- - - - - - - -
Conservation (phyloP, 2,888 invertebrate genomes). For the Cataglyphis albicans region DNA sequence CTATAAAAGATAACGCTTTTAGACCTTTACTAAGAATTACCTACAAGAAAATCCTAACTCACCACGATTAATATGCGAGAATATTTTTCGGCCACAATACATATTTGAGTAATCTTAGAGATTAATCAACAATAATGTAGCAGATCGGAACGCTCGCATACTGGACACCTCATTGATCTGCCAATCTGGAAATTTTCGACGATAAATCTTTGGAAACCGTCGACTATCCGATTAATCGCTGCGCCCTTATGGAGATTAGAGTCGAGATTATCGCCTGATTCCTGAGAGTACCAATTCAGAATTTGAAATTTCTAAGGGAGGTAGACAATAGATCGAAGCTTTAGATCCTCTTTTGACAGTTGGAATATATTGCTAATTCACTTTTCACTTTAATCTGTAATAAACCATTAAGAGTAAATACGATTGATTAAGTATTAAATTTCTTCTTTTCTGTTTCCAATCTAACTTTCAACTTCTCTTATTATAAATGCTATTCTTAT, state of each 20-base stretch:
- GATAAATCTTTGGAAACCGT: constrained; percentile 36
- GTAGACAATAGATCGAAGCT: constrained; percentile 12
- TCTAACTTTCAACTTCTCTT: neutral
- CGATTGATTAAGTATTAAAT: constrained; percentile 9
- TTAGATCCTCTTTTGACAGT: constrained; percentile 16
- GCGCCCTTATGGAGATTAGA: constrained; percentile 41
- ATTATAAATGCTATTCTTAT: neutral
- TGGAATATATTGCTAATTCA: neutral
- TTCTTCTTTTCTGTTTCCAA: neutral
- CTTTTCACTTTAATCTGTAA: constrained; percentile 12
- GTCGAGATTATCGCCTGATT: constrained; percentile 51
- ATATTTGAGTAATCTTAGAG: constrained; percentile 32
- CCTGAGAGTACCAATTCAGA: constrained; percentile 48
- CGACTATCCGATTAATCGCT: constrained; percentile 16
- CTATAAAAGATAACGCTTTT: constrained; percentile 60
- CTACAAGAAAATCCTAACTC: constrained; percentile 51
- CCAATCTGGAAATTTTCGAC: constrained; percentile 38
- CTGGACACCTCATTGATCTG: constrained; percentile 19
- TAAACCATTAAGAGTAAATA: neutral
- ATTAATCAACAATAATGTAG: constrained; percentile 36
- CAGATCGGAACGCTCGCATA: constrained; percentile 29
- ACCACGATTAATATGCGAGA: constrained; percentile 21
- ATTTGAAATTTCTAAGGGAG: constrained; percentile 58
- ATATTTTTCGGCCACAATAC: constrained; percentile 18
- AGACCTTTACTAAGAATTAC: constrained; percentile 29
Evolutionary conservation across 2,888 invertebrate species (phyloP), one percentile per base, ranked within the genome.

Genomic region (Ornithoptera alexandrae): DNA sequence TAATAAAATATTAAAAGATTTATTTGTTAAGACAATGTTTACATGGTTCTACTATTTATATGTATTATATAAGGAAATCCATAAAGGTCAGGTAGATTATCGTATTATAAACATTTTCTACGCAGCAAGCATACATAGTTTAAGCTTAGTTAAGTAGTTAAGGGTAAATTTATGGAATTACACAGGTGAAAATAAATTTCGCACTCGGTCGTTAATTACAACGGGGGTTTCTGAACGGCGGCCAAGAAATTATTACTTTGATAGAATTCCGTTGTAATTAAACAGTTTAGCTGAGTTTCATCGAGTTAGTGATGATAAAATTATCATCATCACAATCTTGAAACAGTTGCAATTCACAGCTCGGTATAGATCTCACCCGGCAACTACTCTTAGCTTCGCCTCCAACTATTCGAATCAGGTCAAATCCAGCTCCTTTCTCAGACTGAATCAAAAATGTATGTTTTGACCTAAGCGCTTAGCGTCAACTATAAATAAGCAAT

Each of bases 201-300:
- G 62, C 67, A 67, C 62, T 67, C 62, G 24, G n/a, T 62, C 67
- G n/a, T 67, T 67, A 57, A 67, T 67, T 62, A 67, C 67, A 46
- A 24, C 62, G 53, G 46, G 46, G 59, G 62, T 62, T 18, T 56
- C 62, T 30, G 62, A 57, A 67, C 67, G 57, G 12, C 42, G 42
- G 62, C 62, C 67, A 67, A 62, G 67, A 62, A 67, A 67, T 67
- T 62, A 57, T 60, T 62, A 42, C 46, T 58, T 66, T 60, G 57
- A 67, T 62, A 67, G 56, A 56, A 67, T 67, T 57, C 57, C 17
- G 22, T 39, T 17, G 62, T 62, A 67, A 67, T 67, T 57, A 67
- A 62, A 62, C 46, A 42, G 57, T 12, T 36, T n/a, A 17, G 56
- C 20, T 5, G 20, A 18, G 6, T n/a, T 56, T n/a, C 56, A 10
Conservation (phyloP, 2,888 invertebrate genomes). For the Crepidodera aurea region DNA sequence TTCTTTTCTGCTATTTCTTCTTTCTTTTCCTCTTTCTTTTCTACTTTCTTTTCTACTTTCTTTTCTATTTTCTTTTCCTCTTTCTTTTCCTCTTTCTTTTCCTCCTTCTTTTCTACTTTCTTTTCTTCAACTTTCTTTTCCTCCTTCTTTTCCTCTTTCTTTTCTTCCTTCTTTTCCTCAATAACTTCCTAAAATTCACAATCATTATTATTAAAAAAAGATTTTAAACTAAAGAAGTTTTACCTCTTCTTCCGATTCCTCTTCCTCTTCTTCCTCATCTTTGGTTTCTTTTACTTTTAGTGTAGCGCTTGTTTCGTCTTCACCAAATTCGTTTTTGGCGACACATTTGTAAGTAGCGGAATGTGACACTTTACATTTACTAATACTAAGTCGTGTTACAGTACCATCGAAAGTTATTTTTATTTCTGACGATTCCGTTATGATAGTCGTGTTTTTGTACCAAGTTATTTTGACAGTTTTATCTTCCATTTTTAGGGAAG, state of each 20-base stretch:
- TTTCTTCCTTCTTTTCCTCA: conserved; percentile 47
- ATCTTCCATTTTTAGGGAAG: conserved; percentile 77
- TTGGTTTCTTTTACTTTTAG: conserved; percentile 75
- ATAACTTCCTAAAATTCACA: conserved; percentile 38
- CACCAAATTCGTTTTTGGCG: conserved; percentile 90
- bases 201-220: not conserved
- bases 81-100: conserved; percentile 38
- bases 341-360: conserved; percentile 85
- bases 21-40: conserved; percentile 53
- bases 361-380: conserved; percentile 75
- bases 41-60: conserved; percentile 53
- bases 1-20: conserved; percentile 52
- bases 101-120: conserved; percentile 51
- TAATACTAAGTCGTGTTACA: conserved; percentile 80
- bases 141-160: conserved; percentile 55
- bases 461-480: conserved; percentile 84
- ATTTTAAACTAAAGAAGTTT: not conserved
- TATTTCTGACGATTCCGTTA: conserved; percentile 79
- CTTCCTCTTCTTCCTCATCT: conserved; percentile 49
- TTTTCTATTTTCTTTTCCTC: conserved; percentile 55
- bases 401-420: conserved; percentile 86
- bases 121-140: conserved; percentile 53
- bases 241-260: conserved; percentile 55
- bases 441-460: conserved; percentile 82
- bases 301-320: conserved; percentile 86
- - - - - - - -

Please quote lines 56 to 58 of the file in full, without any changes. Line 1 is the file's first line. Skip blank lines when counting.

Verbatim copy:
- bases 461-480: conserved; percentile 84
- ATTTTAAACTAAAGAAGTTT: not conserved
- TATTTCTGACGATTCCGTTA: conserved; percentile 79